The week of November 7 to 11 will be dominated by the presidential election on Tuesday. That will be more important than any single economic reading, and the stock market has now fallen for nine straight days. That long a streak of consecutive drops in the stock market has not occurred since the recession.
Last week’s payrolls report was weaker than expected but still strong enough to justify the Federal Reserve’s ambition to raise interest rates after the election. The Federal Open Market Committee decision only had two dissenting votes to raise rates this last week, but the consensus is for the federal funds rate to be raised to a target range of 0.50% to 0.75% in December.
One key reading next week will be the so-called JOLTS report at 10:00 a.m. on Tuesday. This is a survey of job openings, layoffs and turnovers, and it comes with a one-month lag. This reading never moves the stock or bond market. What it does is act as a confirmation tool, this time that perhaps the number of job openings is on the decline. As a reminder, hiring data has been weaker in Labor Department data and in reports from regional Fed branches, ADP, ISM and elsewhere.
Friday the 11th will bring the first look at consumer sentiment, which comes from the University of Michigan and is the first real-time report we will have for November. Keep in mind that election stress has been high, and this report’s cut-off date will NOT make it a post-election report. The prior reading was at 87.2, and the Bloomberg consensus estimate now is 87.1 — why does that feel like it is a setup for disappointment?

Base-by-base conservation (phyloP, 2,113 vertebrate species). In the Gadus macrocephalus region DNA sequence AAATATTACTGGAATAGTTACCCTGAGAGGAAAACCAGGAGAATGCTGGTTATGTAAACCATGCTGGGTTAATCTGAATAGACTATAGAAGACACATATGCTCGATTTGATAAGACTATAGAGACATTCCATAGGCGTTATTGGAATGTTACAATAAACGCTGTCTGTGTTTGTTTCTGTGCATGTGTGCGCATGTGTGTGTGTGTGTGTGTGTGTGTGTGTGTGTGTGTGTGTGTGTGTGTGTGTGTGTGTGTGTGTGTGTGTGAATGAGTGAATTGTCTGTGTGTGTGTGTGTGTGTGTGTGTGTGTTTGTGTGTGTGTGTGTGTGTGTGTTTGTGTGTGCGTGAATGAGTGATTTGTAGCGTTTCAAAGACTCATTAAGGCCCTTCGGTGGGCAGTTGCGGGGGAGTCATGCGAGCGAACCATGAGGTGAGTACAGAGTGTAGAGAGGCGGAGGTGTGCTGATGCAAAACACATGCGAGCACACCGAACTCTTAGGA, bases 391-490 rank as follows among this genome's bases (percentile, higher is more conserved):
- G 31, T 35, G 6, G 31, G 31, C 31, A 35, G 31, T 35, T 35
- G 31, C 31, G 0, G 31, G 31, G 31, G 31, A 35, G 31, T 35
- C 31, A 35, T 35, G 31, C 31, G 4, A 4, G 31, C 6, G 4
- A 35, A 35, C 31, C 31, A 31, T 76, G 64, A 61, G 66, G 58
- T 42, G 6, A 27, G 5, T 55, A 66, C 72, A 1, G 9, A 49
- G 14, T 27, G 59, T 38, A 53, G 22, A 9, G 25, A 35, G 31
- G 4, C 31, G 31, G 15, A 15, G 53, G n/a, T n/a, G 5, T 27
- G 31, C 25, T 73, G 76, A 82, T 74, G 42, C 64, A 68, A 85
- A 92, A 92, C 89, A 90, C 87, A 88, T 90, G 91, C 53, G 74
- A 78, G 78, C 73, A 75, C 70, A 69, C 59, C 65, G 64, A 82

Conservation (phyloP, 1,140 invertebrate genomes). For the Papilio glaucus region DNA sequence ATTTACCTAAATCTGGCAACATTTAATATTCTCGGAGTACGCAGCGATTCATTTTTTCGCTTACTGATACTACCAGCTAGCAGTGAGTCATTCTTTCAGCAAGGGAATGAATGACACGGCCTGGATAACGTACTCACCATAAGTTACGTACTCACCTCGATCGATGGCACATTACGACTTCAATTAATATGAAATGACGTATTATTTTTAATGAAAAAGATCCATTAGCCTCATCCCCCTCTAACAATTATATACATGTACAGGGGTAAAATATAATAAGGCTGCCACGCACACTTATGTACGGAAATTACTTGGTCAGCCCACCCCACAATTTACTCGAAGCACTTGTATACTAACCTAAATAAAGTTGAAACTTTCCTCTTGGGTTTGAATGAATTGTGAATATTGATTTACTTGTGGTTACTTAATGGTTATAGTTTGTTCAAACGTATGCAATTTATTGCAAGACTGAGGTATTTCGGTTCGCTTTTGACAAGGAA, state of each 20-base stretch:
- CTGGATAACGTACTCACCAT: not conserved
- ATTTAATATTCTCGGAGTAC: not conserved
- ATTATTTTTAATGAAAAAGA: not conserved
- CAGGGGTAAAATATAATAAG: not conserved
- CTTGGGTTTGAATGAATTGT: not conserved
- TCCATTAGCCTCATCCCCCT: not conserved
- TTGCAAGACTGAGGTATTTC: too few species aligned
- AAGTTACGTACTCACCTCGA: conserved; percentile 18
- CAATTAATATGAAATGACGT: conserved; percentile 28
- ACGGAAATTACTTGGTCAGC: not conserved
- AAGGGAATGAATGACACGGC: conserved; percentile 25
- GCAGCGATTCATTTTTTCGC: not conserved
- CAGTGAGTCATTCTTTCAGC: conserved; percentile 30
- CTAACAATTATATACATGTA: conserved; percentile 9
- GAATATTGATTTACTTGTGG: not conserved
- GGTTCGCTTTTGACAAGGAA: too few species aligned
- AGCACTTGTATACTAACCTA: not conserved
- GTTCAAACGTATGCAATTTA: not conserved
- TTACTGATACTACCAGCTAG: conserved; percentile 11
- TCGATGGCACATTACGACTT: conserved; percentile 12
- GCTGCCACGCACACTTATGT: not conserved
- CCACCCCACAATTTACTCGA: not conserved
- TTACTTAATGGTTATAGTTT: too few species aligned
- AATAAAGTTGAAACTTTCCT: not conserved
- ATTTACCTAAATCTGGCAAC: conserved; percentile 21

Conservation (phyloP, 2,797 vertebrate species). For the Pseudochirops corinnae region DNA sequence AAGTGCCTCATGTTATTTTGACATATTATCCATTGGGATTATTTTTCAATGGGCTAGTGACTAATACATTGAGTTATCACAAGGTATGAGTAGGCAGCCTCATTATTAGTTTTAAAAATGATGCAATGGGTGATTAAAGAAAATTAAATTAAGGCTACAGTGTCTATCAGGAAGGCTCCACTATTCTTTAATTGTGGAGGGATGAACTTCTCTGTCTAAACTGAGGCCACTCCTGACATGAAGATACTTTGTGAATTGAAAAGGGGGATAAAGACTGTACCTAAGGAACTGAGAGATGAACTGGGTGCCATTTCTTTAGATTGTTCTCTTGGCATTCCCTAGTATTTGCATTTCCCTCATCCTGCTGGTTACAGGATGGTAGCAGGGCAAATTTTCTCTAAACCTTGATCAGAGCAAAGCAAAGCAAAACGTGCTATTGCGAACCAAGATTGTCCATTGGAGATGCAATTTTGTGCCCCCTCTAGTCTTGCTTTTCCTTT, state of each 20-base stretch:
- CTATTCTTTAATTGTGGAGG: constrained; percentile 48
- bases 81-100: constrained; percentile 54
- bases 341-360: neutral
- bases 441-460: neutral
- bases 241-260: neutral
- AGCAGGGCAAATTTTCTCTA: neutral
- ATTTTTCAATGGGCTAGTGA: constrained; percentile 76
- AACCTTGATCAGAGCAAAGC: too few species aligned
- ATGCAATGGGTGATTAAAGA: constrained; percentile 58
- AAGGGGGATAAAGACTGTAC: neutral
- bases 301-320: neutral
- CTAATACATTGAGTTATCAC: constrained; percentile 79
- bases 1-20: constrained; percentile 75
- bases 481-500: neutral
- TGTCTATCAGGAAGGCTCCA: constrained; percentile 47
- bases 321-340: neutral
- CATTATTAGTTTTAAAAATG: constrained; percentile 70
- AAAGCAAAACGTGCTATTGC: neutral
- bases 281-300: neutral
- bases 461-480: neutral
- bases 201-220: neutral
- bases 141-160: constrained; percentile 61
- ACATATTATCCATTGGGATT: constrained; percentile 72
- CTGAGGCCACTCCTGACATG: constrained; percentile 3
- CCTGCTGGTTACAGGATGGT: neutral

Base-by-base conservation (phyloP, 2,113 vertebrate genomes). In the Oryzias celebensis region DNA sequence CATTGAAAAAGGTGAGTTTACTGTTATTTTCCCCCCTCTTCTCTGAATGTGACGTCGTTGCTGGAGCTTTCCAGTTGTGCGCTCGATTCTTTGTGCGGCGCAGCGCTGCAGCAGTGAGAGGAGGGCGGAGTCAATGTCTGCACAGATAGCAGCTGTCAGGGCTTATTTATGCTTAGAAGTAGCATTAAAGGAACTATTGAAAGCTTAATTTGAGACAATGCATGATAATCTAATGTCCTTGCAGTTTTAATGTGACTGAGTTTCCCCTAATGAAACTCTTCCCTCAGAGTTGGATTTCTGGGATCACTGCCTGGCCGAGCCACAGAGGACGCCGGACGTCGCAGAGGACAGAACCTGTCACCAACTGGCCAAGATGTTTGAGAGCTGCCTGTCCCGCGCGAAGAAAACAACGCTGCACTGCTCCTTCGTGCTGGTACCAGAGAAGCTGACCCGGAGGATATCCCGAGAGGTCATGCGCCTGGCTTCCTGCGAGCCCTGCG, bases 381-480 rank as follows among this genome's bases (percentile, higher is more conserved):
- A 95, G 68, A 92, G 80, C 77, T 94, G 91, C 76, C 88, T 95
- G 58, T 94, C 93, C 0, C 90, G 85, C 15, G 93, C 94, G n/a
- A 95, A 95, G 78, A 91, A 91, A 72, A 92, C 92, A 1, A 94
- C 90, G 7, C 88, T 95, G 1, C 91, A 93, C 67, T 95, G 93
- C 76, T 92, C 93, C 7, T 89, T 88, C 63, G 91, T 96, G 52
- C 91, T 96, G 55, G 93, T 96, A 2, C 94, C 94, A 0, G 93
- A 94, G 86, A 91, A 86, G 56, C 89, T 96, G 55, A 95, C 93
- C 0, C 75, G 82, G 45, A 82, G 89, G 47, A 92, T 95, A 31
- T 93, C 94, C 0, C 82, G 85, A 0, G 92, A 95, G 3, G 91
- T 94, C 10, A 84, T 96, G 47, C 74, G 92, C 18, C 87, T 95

The University of Michigan’s Consumer Survey Center asks questions to 500 households each month for the sentiment report. While this is far narrower than the Conference Board’s consumer sentiment reading, the reality is that it is a week or more sooner on most reporting months, and it really offers the first real-time look at economic reports for a live month. Consumers are asked about views and opinions of their financial conditions and attitudes about the economy.
Bloomberg gave a synopsis of the recent history in sentiment, as follows:
Consumer sentiment moved sharply lower through October, falling more than 3 points at mid-month then nearly another point at month end to track in the 86 area and a 2-year low. The expectations component was especially weak in October, pointing to weakening confidence in the jobs outlook. Little change is expected for the November flash, at a consensus 87.1, in a report that will offer an important early look at the post-election mood.
On Friday, November 11, the banks will be closed in observance of Veterans Day. The markets will still be open though.
Other reports that will be seen include wholesale trade on Wednesday at 10:00 a.m. and the EIA Petroleum Status report at 10:30 the same day. Weekly jobless claims will be released on Thursday morning at 8:30, but this has been trending marginally higher, even if it is the longest streak of less than 300,000 claims in 46 years.